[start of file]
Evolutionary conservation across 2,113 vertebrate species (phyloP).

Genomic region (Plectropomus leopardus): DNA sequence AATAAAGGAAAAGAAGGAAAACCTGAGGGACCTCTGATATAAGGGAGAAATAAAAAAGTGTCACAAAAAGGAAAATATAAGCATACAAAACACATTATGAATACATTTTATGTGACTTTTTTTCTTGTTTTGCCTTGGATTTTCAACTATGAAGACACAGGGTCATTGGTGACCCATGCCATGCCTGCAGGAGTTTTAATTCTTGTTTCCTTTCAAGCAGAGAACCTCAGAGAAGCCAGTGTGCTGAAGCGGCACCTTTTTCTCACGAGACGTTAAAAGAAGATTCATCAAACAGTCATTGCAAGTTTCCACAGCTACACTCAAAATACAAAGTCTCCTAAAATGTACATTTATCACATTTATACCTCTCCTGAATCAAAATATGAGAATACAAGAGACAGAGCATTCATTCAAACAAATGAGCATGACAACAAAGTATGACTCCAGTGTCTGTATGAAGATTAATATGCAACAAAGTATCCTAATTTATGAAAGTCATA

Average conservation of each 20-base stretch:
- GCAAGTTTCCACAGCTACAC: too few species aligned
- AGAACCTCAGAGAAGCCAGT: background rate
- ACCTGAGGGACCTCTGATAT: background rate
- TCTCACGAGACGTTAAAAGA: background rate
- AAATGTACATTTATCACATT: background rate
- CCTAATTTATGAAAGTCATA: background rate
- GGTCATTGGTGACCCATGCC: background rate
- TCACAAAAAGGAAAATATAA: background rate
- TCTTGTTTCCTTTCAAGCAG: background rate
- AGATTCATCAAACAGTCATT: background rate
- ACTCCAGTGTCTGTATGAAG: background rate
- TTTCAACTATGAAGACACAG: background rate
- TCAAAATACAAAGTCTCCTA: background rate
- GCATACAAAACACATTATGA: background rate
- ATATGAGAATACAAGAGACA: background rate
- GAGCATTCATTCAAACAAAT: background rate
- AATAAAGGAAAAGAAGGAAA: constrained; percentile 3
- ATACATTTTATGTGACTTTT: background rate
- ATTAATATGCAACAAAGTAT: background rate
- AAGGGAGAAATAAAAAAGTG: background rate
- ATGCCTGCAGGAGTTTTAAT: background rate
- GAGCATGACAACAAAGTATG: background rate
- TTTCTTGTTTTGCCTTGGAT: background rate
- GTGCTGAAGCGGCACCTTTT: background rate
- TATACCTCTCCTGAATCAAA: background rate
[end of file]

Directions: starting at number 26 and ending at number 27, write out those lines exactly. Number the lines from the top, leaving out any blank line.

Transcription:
- TTTCTTGTTTTGCCTTGGAT: background rate
- GTGCTGAAGCGGCACCTTTT: background rate